Te Ākitai Waiohua

Te Ākitai Waiohua is a Māori iwi of the southern part of the Auckland Region of New Zealand.

Te Ākitai Waiohua
Iwi (tribe) in Māoridom
Mangere Bridge suburb


Te Ākitai Waiohua are descended from Kiwi Tāmaki, the grandson of Huakaiwaka, himself the ancestor of the Waiohua iwi, who lived in Tāmaki (the Auckland isthmus).[1] The name Te Ākitai commemorates Kiwi Tāmaki's uncle Huatau, who, in the early 18th century, died at sea in the Manukau Harbour and whose body was dashed up (āki) by the sea (tai) on Puketutu Island.[2]

Kiwi Tāmaki was killed in battle with Te Taoū hapū (sub-tribe) of Ngāti Whātua in the mid-18th century. Ngāti Whātua settled in Tāmaki and the Waiohua retreated to Drury, Pokeno, Kirikiri/Papakura, Ramarama and other parts of South Auckland. In the 1780s Te Ākitai Waiohua re-established settlements at Wiri, Pūkaki and Otahuhu. In the 1820s Ngāpuhi of Northland acquired muskets and attacked Tāmaki, leading the local tribes to retreat to the Waikato. In 1835 the tribes returned and Te Ākitai Waiohua resettled at Pūkaki, Papakura, Red Hill (near Papakura) and Pokeno.[1]

Te Ākitai Waiohua became supporters of the Māori King Movement when it arose in the 1850s. By 1861 the chiefs of Te Ākitai Waiohua were Pepene Te Tihi, grandson of Kiwi Tāmaki, and his son Ihaka Wirihana Takaanini. They lived at Pūkaki, Mangere and Ramarama. Before the invasion of the Waikato by the colonial government, Ihaka Takaanini was accused of being a rebel. Tribal land at Mangere was confiscated and Pepene Te Tihi, Ihaka, his wife and three children were arrested. Pepene, Ihaka and two of the children died in custody in 1863–1864. The surviving child, Te Wirihana Takaanini, became the chief of Te Ākitai Waiohua.[1]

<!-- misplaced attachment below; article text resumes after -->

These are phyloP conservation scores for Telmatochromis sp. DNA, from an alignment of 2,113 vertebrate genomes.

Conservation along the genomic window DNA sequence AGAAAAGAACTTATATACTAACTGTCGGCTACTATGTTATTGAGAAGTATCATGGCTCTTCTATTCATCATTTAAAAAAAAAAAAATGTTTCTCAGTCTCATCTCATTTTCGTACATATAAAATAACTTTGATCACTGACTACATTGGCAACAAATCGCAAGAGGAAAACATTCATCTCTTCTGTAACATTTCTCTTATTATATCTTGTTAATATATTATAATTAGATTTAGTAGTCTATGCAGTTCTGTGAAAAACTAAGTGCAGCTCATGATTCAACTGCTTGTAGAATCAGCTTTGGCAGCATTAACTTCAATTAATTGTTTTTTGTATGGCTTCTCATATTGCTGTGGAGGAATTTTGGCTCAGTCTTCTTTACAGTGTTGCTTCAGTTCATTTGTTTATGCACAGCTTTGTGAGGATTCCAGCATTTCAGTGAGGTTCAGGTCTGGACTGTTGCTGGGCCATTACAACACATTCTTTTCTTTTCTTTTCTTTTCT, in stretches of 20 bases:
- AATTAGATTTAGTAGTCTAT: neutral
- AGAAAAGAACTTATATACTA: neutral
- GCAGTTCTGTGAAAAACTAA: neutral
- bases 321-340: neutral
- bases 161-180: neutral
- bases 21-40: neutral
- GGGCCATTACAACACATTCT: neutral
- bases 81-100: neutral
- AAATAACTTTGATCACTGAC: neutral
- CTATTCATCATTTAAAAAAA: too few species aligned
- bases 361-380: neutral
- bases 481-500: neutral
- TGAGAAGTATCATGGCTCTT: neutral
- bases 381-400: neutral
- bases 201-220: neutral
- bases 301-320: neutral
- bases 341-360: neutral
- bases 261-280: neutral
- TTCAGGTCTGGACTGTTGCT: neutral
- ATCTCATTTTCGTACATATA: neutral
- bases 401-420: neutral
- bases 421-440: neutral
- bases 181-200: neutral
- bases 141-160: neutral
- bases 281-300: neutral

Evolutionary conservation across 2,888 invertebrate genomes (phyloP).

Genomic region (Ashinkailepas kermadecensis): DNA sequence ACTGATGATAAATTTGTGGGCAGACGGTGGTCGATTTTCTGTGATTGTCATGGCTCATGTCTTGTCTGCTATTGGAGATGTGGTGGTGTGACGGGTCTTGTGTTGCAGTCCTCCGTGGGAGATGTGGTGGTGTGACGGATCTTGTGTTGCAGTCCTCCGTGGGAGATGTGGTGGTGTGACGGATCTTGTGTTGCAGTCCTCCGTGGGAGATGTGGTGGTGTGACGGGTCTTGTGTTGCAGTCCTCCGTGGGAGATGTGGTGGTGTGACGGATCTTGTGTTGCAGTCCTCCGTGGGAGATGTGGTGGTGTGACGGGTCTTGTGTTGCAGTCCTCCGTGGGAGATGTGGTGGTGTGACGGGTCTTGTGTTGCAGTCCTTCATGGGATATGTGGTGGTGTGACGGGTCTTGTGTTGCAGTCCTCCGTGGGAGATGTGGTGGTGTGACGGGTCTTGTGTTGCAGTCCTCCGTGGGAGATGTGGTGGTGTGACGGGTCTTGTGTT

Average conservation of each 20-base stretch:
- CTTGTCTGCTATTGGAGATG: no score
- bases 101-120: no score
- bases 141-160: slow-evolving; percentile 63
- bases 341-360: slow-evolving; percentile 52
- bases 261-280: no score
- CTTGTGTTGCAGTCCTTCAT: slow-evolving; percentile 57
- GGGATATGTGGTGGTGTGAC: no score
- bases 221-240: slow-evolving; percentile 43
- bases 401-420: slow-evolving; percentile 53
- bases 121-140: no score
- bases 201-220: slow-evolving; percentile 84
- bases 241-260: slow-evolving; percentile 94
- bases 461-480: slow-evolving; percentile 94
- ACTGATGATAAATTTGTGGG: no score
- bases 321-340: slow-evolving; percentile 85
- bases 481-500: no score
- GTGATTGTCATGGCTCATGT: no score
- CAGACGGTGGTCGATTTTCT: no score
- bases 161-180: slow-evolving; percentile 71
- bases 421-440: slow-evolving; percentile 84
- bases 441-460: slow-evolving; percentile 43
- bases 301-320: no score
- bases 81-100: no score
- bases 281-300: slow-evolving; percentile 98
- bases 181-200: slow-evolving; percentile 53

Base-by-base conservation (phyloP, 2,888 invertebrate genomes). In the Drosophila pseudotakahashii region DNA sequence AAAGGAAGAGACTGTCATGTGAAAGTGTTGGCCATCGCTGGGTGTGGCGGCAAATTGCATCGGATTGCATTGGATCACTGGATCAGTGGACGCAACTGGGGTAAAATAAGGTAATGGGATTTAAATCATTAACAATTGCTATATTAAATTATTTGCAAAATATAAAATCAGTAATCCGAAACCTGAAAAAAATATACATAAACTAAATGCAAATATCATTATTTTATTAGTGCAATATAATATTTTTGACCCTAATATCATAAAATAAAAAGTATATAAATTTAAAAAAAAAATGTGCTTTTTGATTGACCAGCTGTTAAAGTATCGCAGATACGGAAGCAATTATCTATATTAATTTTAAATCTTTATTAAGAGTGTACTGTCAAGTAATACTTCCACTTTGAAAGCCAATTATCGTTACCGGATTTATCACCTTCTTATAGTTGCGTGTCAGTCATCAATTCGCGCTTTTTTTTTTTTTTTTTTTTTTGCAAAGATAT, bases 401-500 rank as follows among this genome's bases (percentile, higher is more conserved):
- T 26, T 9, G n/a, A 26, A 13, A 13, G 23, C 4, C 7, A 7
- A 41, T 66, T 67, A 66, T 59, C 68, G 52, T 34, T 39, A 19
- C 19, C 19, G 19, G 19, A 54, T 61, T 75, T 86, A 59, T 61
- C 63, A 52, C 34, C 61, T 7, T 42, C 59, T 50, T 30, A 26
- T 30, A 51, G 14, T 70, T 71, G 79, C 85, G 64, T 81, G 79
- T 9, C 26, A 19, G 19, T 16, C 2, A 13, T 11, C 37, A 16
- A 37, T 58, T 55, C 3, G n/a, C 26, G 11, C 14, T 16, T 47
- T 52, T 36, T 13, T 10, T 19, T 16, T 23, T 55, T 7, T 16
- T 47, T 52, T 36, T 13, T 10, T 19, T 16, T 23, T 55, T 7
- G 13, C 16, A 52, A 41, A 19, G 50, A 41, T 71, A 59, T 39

The iwi's principal marae is Pūkaki marae, which is in a rural area just south of the suburb of Mangere on the Waokauri Creek, an inlet of the Manukau Harbour.[3][4] They are also associated with Makaurau marae at Ihumatao, just south-west of Mangere.[5]

See also

  • List of Māori iwi


  1. Te Ākitai Waiohua (2015). "Cultural impact assessment by Te Ākitai Waiohua for Bremner Road Drury Special Housing Area" (PDF). Retrieved 10 August 2019 via Auckland Council.
  2. Fairfield, F. G. (1938). "Puketutu pa on Weekes' Island, Manukau Harbour". Journal of the Polynesian Society. 47 (187): 125. Retrieved 8 September 2019.
  3. "Te Ākitai Waiohua". Te Kāhui Māngai. Te Puni Kōkiri. Retrieved 20 August 2019.
  4. "Pūkaki". Māori Maps. Te Potiki National Trust. Retrieved 20 August 2019.
  5. "Makaurau". Māori Maps. Te Potiki National Trust. Retrieved 20 August 2019.

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